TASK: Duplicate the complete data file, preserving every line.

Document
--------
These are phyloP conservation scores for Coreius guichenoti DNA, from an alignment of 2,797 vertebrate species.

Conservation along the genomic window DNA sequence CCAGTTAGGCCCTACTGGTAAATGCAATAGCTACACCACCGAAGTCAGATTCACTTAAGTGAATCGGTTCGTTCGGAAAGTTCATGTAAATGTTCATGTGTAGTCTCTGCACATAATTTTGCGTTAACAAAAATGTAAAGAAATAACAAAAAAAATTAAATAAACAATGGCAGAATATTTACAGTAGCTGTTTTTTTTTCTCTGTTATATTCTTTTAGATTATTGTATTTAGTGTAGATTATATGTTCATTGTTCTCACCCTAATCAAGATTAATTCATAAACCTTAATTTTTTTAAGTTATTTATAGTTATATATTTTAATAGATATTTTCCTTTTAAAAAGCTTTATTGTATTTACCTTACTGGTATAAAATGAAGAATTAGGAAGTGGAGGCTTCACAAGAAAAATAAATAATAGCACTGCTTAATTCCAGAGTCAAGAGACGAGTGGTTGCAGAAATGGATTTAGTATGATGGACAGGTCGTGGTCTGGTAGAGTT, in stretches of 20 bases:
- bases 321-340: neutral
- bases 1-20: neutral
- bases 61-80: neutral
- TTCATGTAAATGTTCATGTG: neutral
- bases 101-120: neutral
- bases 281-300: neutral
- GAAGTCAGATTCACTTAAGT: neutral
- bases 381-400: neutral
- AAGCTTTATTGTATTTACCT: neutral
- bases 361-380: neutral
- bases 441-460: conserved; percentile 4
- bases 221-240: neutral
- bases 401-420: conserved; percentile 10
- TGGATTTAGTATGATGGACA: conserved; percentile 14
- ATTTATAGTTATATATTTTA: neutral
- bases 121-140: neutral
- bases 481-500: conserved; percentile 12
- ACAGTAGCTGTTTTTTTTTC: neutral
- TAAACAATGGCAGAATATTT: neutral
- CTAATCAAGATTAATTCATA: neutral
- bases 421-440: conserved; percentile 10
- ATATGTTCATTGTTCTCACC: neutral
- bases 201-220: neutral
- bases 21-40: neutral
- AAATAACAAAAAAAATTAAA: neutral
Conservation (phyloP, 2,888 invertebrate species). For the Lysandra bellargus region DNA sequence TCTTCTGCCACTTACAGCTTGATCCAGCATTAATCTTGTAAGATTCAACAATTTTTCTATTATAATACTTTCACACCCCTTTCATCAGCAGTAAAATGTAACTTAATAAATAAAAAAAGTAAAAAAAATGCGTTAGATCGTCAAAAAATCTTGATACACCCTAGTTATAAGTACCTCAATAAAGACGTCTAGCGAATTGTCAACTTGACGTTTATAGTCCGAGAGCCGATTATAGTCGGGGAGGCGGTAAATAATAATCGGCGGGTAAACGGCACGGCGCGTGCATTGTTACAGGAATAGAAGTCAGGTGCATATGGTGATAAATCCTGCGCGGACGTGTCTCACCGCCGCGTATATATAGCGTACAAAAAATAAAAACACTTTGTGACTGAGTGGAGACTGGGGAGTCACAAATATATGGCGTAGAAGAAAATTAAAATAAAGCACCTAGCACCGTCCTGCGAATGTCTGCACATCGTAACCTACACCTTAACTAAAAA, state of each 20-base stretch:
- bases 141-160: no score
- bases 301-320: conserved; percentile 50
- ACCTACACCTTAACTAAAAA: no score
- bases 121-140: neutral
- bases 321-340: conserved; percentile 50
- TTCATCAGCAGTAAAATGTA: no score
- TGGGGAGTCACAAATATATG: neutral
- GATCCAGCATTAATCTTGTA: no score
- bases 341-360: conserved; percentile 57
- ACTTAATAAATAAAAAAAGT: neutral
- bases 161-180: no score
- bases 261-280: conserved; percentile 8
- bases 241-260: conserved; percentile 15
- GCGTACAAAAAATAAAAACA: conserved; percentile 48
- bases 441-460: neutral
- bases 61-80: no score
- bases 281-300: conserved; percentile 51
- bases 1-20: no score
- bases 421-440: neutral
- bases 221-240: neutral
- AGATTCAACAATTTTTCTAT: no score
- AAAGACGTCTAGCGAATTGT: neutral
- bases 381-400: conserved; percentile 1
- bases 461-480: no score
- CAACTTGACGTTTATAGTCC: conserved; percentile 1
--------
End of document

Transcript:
These are phyloP conservation scores for Coreius guichenoti DNA, from an alignment of 2,797 vertebrate species.

Conservation along the genomic window DNA sequence CCAGTTAGGCCCTACTGGTAAATGCAATAGCTACACCACCGAAGTCAGATTCACTTAAGTGAATCGGTTCGTTCGGAAAGTTCATGTAAATGTTCATGTGTAGTCTCTGCACATAATTTTGCGTTAACAAAAATGTAAAGAAATAACAAAAAAAATTAAATAAACAATGGCAGAATATTTACAGTAGCTGTTTTTTTTTCTCTGTTATATTCTTTTAGATTATTGTATTTAGTGTAGATTATATGTTCATTGTTCTCACCCTAATCAAGATTAATTCATAAACCTTAATTTTTTTAAGTTATTTATAGTTATATATTTTAATAGATATTTTCCTTTTAAAAAGCTTTATTGTATTTACCTTACTGGTATAAAATGAAGAATTAGGAAGTGGAGGCTTCACAAGAAAAATAAATAATAGCACTGCTTAATTCCAGAGTCAAGAGACGAGTGGTTGCAGAAATGGATTTAGTATGATGGACAGGTCGTGGTCTGGTAGAGTT, in stretches of 20 bases:
- bases 321-340: neutral
- bases 1-20: neutral
- bases 61-80: neutral
- TTCATGTAAATGTTCATGTG: neutral
- bases 101-120: neutral
- bases 281-300: neutral
- GAAGTCAGATTCACTTAAGT: neutral
- bases 381-400: neutral
- AAGCTTTATTGTATTTACCT: neutral
- bases 361-380: neutral
- bases 441-460: conserved; percentile 4
- bases 221-240: neutral
- bases 401-420: conserved; percentile 10
- TGGATTTAGTATGATGGACA: conserved; percentile 14
- ATTTATAGTTATATATTTTA: neutral
- bases 121-140: neutral
- bases 481-500: conserved; percentile 12
- ACAGTAGCTGTTTTTTTTTC: neutral
- TAAACAATGGCAGAATATTT: neutral
- CTAATCAAGATTAATTCATA: neutral
- bases 421-440: conserved; percentile 10
- ATATGTTCATTGTTCTCACC: neutral
- bases 201-220: neutral
- bases 21-40: neutral
- AAATAACAAAAAAAATTAAA: neutral
Conservation (phyloP, 2,888 invertebrate species). For the Lysandra bellargus region DNA sequence TCTTCTGCCACTTACAGCTTGATCCAGCATTAATCTTGTAAGATTCAACAATTTTTCTATTATAATACTTTCACACCCCTTTCATCAGCAGTAAAATGTAACTTAATAAATAAAAAAAGTAAAAAAAATGCGTTAGATCGTCAAAAAATCTTGATACACCCTAGTTATAAGTACCTCAATAAAGACGTCTAGCGAATTGTCAACTTGACGTTTATAGTCCGAGAGCCGATTATAGTCGGGGAGGCGGTAAATAATAATCGGCGGGTAAACGGCACGGCGCGTGCATTGTTACAGGAATAGAAGTCAGGTGCATATGGTGATAAATCCTGCGCGGACGTGTCTCACCGCCGCGTATATATAGCGTACAAAAAATAAAAACACTTTGTGACTGAGTGGAGACTGGGGAGTCACAAATATATGGCGTAGAAGAAAATTAAAATAAAGCACCTAGCACCGTCCTGCGAATGTCTGCACATCGTAACCTACACCTTAACTAAAAA, state of each 20-base stretch:
- bases 141-160: no score
- bases 301-320: conserved; percentile 50
- ACCTACACCTTAACTAAAAA: no score
- bases 121-140: neutral
- bases 321-340: conserved; percentile 50
- TTCATCAGCAGTAAAATGTA: no score
- TGGGGAGTCACAAATATATG: neutral
- GATCCAGCATTAATCTTGTA: no score
- bases 341-360: conserved; percentile 57
- ACTTAATAAATAAAAAAAGT: neutral
- bases 161-180: no score
- bases 261-280: conserved; percentile 8
- bases 241-260: conserved; percentile 15
- GCGTACAAAAAATAAAAACA: conserved; percentile 48
- bases 441-460: neutral
- bases 61-80: no score
- bases 281-300: conserved; percentile 51
- bases 1-20: no score
- bases 421-440: neutral
- bases 221-240: neutral
- AGATTCAACAATTTTTCTAT: no score
- AAAGACGTCTAGCGAATTGT: neutral
- bases 381-400: conserved; percentile 1
- bases 461-480: no score
- CAACTTGACGTTTATAGTCC: conserved; percentile 1